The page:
Like many landscape designers today, I’m a big fan of using grasses of all kinds in the landscape. Whether tucked among other plants or grouped in large swaths, I love grasses’ simple grace and the magic they create when they sway in the wind or are backlit by the sun.
But I hadn’t thought much about the symbolic statement grasses can make until I visited the Pointe du Hoc Visitor Center on France’s rugged Normandy coast last month. As explained through a variety of interpretive exhibits in the Center, on June 6, 1944, a heroic group of U.S. Rangers scaled the 100-foot cliffs at the Pointe and seized German artillery pieces that could have been used to fire on American troops landing on nearby beaches. Despite plans that went awry and heavy German resistance, the Rangers remained resourceful and resilient, achieving their objective and playing a critical role in the Allied Forces’ D-Day operations.
The Visitor Center, designed by Nicolas Kelemen Architecture and opened to the public in March 2014, is a study in simplicity – a low, soft grey building that serves as a contemplative gateway to the broader site. The broader site has its own powerful simplicity: a matrix of paths winds through a windswept meadow pockmarked by bomb craters and the remains of concrete bunkers and barbed wire.
And perhaps simplest of all are the long strips of tall grasses that connect the Center to the site and help the building blend seamlessly into its surroundings:
I thought the grass strips served as a subtle and effective way of calming our minds and centering our thoughts as we entered the battlefield and walked to the Pointe. And I particularly loved the symbolism of planting grasses to help commemorate the many American soldiers from all walks of life who were part of the D-Day invasion.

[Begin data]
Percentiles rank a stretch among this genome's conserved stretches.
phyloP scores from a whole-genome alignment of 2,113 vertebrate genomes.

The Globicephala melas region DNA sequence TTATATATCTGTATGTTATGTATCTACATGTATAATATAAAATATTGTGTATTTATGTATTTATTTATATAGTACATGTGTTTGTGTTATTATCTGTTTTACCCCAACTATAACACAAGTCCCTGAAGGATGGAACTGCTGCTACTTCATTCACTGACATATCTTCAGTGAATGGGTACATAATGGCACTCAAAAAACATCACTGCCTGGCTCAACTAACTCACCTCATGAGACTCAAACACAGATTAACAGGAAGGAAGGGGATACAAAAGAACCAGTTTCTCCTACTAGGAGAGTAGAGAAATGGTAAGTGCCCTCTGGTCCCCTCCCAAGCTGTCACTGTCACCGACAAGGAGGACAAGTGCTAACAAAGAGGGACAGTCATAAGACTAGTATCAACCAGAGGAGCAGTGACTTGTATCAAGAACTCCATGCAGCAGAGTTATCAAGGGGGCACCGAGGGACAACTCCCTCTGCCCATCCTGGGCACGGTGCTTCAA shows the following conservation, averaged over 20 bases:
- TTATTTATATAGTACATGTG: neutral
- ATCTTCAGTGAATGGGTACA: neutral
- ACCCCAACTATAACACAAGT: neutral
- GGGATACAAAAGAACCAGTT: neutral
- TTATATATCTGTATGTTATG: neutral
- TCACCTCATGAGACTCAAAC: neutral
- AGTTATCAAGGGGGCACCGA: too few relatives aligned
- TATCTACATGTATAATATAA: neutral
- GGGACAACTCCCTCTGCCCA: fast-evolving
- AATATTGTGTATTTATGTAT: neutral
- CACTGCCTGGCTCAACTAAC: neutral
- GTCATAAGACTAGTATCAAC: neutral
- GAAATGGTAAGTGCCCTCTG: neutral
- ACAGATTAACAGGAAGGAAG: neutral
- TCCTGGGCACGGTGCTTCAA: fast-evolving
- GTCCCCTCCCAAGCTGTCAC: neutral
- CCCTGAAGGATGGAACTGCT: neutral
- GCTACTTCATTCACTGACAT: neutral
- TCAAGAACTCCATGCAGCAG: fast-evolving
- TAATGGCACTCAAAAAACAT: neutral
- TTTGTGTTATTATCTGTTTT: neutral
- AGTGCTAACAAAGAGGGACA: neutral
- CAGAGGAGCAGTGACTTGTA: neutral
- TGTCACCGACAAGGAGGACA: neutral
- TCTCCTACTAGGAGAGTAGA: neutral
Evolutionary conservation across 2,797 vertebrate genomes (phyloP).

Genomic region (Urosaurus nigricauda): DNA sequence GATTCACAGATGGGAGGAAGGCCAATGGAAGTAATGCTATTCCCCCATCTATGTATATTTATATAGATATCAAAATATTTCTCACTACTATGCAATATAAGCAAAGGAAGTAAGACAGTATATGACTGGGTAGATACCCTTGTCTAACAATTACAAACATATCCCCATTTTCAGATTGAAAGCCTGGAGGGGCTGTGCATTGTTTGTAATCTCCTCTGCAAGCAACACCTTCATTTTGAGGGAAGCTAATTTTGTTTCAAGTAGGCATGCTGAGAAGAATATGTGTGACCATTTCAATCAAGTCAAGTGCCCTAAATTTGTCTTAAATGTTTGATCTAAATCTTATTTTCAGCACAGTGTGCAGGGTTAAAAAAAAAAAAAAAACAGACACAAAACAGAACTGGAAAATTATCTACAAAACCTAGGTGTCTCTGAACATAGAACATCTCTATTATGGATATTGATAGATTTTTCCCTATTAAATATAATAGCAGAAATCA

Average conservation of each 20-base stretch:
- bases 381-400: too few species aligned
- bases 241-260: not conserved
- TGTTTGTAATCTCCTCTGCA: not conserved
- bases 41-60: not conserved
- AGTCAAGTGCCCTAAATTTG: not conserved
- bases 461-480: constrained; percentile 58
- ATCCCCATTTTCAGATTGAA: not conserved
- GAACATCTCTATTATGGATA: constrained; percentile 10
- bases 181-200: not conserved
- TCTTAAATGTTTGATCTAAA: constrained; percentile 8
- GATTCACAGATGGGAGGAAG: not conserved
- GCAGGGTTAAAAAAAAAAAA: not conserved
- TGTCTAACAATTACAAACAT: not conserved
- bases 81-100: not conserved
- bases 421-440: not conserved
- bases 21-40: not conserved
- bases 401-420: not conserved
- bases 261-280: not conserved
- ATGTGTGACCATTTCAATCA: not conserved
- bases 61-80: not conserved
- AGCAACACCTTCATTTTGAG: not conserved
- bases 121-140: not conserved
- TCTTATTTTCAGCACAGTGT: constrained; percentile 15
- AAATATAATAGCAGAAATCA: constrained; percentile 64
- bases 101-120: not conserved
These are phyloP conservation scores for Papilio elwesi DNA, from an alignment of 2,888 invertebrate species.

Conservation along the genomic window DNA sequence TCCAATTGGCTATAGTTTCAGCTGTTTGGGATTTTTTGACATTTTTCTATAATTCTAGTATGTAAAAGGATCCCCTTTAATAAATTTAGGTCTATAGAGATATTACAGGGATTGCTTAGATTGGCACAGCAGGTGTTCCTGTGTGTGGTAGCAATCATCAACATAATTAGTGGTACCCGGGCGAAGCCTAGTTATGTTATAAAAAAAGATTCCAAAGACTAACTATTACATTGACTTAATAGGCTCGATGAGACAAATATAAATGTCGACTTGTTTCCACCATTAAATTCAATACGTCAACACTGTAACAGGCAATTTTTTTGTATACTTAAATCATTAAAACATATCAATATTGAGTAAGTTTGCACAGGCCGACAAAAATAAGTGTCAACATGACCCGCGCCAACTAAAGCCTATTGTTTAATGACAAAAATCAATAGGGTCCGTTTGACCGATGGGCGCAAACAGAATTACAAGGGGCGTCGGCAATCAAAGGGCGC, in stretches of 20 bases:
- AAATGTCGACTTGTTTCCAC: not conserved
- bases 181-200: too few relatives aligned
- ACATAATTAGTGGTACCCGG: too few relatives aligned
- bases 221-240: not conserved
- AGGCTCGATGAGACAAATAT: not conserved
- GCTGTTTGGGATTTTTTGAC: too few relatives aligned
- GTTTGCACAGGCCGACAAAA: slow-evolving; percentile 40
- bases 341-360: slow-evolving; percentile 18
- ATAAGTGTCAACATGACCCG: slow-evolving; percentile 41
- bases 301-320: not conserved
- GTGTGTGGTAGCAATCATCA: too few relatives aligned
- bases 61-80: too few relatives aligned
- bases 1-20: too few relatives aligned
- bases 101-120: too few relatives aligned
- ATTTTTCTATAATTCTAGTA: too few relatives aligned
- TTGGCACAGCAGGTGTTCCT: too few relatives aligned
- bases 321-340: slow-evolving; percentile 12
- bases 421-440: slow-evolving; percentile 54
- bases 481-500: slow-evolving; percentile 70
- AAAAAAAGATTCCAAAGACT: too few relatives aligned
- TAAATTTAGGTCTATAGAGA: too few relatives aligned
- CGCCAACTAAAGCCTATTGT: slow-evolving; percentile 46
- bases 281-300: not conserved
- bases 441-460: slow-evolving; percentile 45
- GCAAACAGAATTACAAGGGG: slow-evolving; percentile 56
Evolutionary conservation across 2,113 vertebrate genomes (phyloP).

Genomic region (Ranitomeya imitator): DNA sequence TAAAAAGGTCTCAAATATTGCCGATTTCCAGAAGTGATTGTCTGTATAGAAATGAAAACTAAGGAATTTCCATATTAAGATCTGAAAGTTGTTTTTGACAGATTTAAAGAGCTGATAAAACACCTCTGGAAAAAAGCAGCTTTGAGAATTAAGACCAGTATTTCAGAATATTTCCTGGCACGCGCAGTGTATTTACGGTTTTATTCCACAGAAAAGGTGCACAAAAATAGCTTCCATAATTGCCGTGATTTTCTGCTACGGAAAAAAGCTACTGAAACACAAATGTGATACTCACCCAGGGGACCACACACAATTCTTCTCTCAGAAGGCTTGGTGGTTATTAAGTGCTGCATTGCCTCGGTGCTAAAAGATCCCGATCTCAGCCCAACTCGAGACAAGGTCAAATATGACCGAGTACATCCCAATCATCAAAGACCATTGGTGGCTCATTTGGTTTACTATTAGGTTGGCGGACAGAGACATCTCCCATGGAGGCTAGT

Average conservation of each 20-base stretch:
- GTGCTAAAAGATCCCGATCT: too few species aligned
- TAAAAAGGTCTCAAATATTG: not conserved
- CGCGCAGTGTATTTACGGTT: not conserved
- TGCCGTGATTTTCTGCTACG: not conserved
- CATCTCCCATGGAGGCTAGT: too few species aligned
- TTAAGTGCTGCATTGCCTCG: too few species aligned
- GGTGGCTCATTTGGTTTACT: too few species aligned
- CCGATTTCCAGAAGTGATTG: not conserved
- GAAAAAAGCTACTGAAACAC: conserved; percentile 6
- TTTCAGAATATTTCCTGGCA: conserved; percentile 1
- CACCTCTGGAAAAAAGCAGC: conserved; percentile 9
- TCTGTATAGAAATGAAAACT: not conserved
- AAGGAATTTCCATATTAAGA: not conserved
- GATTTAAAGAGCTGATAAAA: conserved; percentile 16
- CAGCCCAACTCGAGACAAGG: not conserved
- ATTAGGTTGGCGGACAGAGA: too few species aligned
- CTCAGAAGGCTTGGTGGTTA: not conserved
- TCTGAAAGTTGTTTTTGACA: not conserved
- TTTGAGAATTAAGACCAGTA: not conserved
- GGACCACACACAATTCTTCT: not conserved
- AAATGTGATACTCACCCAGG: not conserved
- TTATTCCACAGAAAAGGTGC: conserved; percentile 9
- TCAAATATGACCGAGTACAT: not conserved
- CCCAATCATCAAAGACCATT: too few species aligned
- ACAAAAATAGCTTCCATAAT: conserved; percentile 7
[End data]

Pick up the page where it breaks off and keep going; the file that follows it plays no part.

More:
The code names for the U.S. landing beaches – Omaha and Utah – conjure up the great American prairie with its vast grasslands. Like the D-Day American soldiers, prairie grasses are simple, humble and strong. They bend but don’t break. They can adapt to virtually any growing condition and survive in even the most adverse of environments.
By incorporating a variety of tall grasses into the plantings, Thalweg Paysage, the landscape architects for the Pointe du Hoc Visitor Center, drew a beautiful connection between the designed landscape and the courageous American soldiers who fought nearby. It’s a great example of just how moving a simple but deeply thoughtful landscape can be.
Photos of Pointe du Hoc Bunkers by Mark EdwardsTags: gardening with grasses ornamental grasses Pointe du Hoc Visitors Center